Disney’s live-action remake of Aladdin isn’t a whole new world, but it does grant some wishes to update to improve its telling of the familiar folktale from One Thousand and One Arabian Nights.
Directed by Guy Ritchie (Snatch), who co-wrote the screenplay with John August (Big Fish), Disney’s new take on Aladdin gets a fresh new framing device, with Will Smith as a mariner relating to his two children the magical story of Aladdin (multitalented charmer Mena Massoud), the nimble thief with the heart of gold, and his adventures with his pet monkey Abu, a magic carpet and an all-powerful Genie (also Smith).
The Mouse House’s lucrative habit of revisiting its classic animation canon – either for cinematic do-overs, stage musical adaptations or both – works best when the reimagining updates or refines the storytelling, and 1992’s Aladdin, beloved though it is, frankly has plenty of room to improve.
The live-action version brings welcome diversity to the casting, with performers of Egyptian, Dutch-Tunisian, Iranian and African-American heritage. The catchy yet controversial opening tune “Arabian Nights” gets a more culturally aware lyrical makeover, and characters such as the overprotective, overly traditional Sultan (Navid Negahban) and his power-hungry adviser Jafar (Marwan Kenzari) are fleshed out so they can no longer pass as unfortunate stereotypes. (These efforts have been in vain for some; based on the trailers, the Council on American-Islamic Relations has already condemned the film.)
But the best and most needed makeover in the new Aladdin is to Princess Jasmine (Naomi Scott), who was little more than a bared midriff with an attitude in the original animated film. The remake depicts her as a smart, compassionate, learned leader who would make a great sultan, if only the patriarchy wasn’t holding her back. Along with her guard tiger Rajah (who an effective body guard but lousy conversationalist), she gets a feisty and loyal confidant in her handmaiden Dalia (former Saturday Night Live standout Nasim Pedrad), who in turn has a nifty romantic subplot, and even gets her own musical number, appropriately titled “Speechless, newly created by Oscar winners Benj Pasek and Justin Paul (La La Land), although the ill-timed reprise throws off the momentum late in the film.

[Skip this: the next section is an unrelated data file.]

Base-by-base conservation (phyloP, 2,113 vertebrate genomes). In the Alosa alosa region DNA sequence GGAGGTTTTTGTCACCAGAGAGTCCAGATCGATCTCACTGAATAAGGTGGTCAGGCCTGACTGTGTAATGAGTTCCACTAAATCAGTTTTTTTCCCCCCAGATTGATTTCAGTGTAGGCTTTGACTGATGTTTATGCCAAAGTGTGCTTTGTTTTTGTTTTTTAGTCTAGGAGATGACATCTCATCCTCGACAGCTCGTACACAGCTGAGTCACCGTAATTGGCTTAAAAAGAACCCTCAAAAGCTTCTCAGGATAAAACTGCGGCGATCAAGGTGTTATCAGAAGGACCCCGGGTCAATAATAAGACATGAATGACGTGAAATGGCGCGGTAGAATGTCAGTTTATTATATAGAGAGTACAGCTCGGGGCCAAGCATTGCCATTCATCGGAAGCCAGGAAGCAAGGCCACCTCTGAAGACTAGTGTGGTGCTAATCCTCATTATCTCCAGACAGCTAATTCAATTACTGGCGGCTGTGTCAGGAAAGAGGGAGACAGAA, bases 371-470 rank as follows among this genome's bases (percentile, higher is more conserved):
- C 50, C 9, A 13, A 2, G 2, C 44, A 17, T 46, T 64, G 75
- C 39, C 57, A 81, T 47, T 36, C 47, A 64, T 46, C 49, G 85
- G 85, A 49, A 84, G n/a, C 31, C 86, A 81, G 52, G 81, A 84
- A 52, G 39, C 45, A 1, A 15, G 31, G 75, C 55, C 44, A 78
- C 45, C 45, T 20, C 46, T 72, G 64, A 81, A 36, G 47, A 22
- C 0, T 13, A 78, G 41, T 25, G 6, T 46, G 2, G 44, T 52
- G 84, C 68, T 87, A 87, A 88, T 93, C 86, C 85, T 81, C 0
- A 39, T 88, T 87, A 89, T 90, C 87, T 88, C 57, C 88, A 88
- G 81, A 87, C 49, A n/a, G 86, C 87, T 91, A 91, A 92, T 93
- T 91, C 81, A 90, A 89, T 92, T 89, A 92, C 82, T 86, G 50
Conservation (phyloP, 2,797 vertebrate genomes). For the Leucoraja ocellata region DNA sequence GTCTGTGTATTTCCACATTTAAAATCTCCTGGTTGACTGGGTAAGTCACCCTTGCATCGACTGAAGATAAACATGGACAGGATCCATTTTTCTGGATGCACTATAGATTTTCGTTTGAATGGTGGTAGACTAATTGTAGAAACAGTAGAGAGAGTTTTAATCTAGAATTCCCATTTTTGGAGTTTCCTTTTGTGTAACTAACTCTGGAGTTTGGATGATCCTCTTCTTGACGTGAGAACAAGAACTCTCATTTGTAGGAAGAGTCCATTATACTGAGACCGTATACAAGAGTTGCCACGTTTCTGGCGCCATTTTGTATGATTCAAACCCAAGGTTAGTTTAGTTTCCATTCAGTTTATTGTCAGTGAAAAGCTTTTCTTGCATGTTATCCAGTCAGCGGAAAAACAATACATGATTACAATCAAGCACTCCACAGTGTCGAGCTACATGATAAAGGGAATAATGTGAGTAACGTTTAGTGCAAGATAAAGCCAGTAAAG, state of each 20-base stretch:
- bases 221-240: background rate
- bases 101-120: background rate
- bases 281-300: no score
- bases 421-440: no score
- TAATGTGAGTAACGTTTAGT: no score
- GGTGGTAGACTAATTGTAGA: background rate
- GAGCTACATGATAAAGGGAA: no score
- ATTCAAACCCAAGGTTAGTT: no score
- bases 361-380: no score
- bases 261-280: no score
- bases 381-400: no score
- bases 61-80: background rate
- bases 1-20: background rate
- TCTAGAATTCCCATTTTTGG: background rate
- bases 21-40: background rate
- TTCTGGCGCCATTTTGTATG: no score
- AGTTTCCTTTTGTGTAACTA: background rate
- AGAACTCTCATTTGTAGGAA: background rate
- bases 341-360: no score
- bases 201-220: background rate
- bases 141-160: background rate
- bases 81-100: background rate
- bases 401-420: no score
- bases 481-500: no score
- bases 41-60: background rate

The live-action version keeps all the treasured old Alan Menken-Howard Ashman songs – “Friend Like Me,” “Prince Ali,” “A Whole New World” and “One Jump” – even if Ritchie doesn’t have quite the flair for musical numbers that he does for the thrilling action sequences. Massoud and Scott are Broadway-caliber belters, and Smith’s musical talents are well-established. Taking on the impossible task of filling in for the late Robin Williams, the two-time Oscar nominee does a fine job of making the part of the mighty, wise and uproarious Genie uniquely his.
Unfortunately, the special effects team isn’t as up to the magical feat of recreating the Genie’s familiar look, and the computer-generated character too often appears off-putting, especially in his signature blue. With the capabilities expanding so rapidly (see Samuel L. Jackson’s de-aging in Captain Marvel), it might have been worth waiting to grant this cinematic scenario until the technology could catch up.